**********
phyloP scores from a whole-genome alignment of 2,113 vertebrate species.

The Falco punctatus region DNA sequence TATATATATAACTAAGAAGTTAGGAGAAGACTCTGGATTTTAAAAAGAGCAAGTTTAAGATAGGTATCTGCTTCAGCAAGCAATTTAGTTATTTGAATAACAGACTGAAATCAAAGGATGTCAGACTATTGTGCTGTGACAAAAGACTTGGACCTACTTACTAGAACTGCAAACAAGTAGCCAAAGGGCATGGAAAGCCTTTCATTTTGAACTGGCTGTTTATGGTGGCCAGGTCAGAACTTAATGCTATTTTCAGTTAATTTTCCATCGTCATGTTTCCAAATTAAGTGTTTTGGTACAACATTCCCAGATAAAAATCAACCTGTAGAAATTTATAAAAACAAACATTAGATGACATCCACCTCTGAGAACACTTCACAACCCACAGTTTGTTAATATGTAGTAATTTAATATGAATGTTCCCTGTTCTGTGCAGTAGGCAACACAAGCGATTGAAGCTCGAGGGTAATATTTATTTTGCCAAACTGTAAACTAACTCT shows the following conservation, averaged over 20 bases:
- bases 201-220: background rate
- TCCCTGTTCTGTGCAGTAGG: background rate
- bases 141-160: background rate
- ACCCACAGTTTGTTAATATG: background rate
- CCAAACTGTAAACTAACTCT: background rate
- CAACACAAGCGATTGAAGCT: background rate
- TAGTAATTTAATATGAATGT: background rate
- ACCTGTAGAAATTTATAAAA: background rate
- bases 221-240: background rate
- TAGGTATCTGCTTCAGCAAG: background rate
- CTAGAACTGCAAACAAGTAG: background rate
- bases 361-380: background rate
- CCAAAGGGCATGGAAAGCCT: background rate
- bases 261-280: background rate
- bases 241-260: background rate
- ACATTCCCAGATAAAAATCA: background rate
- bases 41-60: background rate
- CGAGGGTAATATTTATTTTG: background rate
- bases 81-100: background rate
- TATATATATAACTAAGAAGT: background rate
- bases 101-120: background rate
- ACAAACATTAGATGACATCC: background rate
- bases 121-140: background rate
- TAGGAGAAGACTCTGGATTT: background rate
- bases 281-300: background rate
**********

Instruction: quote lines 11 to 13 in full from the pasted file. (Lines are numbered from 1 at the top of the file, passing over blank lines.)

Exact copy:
- bases 221-240: background rate
- TAGGTATCTGCTTCAGCAAG: background rate
- CTAGAACTGCAAACAAGTAG: background rate